My Strength Rating: 3.5 velvety, silky, satiny whatever you want to call it’s just damn smooth. I’ll just say it is just plain sexy. You want to impress your date or mate, buy this bottle. Just don’t forget to open it. And, that is easy it is a twist off. 93 pts. Wine Spectator 91 pts. Wine Enthusiast

The Cigar Gran Habano Cabinet Selection Gran Consul

Wrapper: Corojo


Size: 4.7 x 60 box-pressed

Off the Light: tasty forest floor earthy notes right off the bat. Around the first inch mark I start to notice a toasty cashew nut quality. An easy, smooth, medium bodied smoke at this point.

Mid-Point: nice firm salt and pepper ash. The forest floor earthy tones have evolved into a light mineral rich soil note. There are toasty grains (oats?), pecan, fennel, and a dusting of cinnamon. I have never had this cigar before but, from this impression I may have a new favorite. I am glad I bought two sticks. The mouthfeel is very pleasing, rich, smooth leather, inviting, and I am thinking about a 4.5 or a 4 for my strength rating at this point.

Down the Stretch: the rich soil becomes a little firmer; there is still a good mineral quality to the smoking experience. The sweet spice is just a hint, the toasted grains become a bit stronger. The mouthfeel is clearly in the medium body range. A firm 5 on my strength rating.

The Pairing This is one tasty combination. The complex flavors of the cigar mingle eloquently with the smooth and sexy style of this Pinot Noir. The rich earthy tones, tasty toasty grains, and sweet spices of the cigar are lavished with the wines wonderful dark cherry, ripe plum, black raspberry and Dr. Pepper likeness. This is bliss. I don’t want it to end.

Read the original review here.

STK Zulu Zulu

The first cigar from the new Gran Habano STK line will be the personal blend of George Rico called Zulu Zulu. Measuring 7 1/2 x 40 with a pig tail finish this lancero will have an Ecuadorian Connecticut wrapper, Nicaraguan binder, and Nicaraguan filler. Created many years ago for his private collection, by George himself, this will be the first time it is officially released to the public.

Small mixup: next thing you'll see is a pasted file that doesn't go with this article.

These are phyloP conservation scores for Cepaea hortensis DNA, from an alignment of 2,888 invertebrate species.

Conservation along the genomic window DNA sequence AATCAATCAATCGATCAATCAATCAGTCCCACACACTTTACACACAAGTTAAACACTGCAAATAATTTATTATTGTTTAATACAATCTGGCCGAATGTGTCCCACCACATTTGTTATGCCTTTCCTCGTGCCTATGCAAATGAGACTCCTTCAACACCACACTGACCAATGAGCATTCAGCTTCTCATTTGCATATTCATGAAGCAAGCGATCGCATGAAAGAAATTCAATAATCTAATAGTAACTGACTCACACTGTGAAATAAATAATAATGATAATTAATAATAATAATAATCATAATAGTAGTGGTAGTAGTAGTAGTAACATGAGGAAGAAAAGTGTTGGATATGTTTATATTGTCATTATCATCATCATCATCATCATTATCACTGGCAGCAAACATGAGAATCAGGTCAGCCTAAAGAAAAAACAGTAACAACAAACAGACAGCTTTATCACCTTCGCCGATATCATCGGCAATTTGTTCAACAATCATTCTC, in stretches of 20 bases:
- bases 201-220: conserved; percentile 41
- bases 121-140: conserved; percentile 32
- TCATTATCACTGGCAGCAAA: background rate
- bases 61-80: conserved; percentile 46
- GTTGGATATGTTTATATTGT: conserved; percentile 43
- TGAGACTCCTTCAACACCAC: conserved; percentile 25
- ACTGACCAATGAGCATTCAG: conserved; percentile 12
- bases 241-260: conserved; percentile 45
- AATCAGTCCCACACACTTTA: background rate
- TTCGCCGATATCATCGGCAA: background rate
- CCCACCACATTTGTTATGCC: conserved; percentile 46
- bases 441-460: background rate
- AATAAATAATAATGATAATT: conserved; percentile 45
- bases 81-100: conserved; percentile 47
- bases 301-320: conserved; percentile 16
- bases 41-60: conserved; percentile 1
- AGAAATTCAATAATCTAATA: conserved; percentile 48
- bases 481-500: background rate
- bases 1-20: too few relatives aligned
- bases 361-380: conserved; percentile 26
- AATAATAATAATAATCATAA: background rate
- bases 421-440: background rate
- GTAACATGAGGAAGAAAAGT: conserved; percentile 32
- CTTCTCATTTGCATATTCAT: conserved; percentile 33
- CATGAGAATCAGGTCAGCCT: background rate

Zulu Zulu Cigar Box

This one time production will be limited to a maximum of 2,000 boxes from our highest skilled rollers in the Honduran factory. Each box will feature one of two unique images commissioned by George Rico from the Miami artist, and friend, known as “Kid”. Gran Habano will release the Zulu Zulu to select retailers across the country.

While limited in production, pricing will still remain affordable with an MSRP of $9.00.

As the personal cigar in his private collection George A. Rico wanted to take the opportunity to bring awareness to an organization he holds close to his heart – Invisible Children. Invisible Children is an organization; “…that uses film, creativity and social action to end the use of child soldiers in Joseph Kony’s rebel war and restore LRA-affected communities in central Africa to peace and prosperity.”

A portion of the proceeds from all boxes sold will be donated directly to Invisible Children. For more information on Invisible Children please take the time to explore their website and videos at


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October 8, 2013
George Rico S.T.K. Miami American Puro 4 3/4×52 (Pre-Release)

One of George Rico’s (Gran Habano, G.A.R.) latest creations, the American Puro is comprised of 100% American tobaccos from Pennsylvania, Kentucky, and Connecticut and is handmade at Rico’s GR Tabacaleras Unidas Co.factory in Miami. An all-American cigar, made in America- what a concept. The closest thing to this that I can think of is Pete Johnson’s La Casita Continue Reading »


July 31, 2013
American Puro from George Rico STK Gran Habano Review

Wrapper: Connecticut Binder: Connecticut Filler: Pennsylvania, Kentucky, Connecticut One of my biggest disappointments at IPCPR, was not meeting George Rico.  He seems like a class act, and everyone I talk to speaks highly of him, so I made sure to hit the booth with Jerad during the show.  At the time we went, he was Continue Reading »